Evaluation of global gravity models from absolute gravity and vertical gravity gradient measurements in Turkey

Akdogan Y. A., Yildiz H., OKAY AHİ G.

MEASUREMENT SCIENCE AND TECHNOLOGY, vol.30, no.11, 2019 (SCI-Expanded) identifier identifier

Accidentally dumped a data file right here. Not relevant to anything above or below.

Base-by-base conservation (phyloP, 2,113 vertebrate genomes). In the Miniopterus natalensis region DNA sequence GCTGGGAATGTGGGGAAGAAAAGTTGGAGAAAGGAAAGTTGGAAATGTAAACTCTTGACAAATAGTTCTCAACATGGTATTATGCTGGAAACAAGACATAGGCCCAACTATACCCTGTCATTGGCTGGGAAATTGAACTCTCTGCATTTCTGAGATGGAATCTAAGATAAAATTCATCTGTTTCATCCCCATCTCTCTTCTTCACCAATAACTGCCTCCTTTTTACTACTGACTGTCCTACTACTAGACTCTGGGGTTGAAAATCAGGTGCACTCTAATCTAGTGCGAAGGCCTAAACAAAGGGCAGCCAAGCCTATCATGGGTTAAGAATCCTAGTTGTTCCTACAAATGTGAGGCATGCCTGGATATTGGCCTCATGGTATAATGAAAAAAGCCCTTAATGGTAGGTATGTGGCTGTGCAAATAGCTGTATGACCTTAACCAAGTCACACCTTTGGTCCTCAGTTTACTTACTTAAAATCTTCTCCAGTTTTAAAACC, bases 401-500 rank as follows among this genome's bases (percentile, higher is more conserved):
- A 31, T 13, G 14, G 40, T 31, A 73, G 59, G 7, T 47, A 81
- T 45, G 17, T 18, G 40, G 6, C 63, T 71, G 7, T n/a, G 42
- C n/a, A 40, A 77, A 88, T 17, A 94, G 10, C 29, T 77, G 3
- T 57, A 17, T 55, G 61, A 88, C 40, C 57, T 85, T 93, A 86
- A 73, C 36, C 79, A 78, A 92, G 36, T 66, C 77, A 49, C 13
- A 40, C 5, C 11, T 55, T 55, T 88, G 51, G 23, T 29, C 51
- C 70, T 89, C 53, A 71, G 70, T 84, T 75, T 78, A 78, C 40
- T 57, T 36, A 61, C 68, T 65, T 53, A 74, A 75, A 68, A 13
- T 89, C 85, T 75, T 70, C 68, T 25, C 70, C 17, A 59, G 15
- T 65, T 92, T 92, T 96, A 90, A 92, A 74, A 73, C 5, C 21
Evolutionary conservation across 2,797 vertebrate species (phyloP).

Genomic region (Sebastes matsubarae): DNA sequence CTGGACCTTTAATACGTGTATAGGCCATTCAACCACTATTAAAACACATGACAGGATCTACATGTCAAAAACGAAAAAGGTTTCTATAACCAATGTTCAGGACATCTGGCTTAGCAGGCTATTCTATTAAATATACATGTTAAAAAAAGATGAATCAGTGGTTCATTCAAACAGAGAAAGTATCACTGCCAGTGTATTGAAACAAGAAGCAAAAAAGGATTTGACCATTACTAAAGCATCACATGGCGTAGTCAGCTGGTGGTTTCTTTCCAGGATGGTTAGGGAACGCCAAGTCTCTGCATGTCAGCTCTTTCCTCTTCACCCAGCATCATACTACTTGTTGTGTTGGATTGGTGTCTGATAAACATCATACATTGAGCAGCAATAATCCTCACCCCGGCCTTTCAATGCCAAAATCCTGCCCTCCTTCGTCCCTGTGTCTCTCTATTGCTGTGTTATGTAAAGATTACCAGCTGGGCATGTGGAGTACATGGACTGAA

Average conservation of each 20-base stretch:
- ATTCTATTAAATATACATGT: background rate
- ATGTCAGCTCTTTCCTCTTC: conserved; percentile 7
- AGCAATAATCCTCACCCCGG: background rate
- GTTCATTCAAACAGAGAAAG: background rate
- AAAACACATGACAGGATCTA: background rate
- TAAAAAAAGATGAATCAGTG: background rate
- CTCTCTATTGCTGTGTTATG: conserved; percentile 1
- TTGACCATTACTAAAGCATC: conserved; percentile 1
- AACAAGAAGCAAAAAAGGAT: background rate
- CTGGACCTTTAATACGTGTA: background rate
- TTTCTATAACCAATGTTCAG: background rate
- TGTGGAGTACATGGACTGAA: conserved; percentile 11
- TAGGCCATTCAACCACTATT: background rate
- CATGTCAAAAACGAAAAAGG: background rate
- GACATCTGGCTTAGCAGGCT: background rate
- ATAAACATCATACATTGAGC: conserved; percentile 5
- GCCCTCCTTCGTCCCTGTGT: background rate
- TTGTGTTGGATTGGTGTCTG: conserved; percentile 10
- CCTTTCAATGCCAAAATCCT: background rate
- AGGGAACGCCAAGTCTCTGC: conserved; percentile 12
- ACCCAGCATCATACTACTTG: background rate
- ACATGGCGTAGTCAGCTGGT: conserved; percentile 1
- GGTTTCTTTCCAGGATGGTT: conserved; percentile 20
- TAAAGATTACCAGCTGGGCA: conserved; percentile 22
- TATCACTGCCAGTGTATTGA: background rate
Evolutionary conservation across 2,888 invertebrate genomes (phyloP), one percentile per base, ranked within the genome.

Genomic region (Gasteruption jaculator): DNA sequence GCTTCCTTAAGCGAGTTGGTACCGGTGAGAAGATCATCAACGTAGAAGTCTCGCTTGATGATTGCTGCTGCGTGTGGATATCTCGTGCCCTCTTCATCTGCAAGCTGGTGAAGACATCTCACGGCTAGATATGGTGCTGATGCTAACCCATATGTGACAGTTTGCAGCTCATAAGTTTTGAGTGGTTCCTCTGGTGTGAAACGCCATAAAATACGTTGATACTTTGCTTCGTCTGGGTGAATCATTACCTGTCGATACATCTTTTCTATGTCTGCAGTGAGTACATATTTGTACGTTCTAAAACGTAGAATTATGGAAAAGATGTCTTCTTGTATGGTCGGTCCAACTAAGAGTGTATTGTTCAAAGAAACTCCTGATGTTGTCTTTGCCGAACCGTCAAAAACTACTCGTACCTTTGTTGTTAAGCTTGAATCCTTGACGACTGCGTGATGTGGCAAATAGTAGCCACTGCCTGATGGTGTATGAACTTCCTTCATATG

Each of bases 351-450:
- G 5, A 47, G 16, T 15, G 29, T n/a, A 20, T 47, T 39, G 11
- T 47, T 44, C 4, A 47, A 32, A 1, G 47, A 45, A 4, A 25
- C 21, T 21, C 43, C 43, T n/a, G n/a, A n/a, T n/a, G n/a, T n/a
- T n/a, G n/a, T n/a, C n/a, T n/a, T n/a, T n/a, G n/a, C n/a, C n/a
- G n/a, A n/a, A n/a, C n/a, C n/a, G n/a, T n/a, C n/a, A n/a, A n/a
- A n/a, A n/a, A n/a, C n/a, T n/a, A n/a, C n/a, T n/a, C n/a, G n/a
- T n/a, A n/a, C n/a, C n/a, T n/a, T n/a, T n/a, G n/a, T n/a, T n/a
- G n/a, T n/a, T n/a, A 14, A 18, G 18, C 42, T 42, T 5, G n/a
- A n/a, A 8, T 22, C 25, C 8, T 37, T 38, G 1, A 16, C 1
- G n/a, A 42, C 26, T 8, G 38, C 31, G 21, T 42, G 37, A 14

A global gravity model (GGM) is a mathematical function describing the gravity field of the Earth. The assessment of GGMs involves identifying the best-fitting model to local gravity field for geodetic and geophysical applications. Thus, highly accurate independent datasets are required to obtain the appropriate model. In general, GPS/levelling data have been used for this purpose. If these measurements are not performed simultaneously, they may not be reliable due to vertical deformations especially in seismically active countries. Therefore, we used highly precise absolute and vertical gravity gradient measurements obtained by the Scientific and Technological Research Council of Turkey's (TUBITAK) National Metrology Institute and General Directorate of Mapping within the frame of Turkish Height System Modernization and Gravity Recovery Project over the period of 2016-2018 from Turkey to choose the best GGM for the whole of Turkey among the 19 latest tested satellite-only and combined GGMs (2004-2018). Our results showed that vertical gravity gradient measurements could also be used for the regional validation of GGMs as an independent in situ dataset. The GOCE based XGM2016 combined model and GO_CONS_GCF_2_TIM_ R5 satellite-based model were found to be the best-fitting models. The results also showed improvements over the widely used EGM2008 up to the spherical degree 270 for Turkey. The improvements of the GOCE models over the EGM2008 model are mostly seen in mountainous areas such as the Black sea, Aegean Sea, some parts of the Mediterranean, and South-eastern Anatolia regions with maximum improvements in the coastal areas of the Eastern Black Sea. The best-fitting GGMs to local gravity field identified with these measurements could be used for further geodetic and geophysical purposes in Turkey.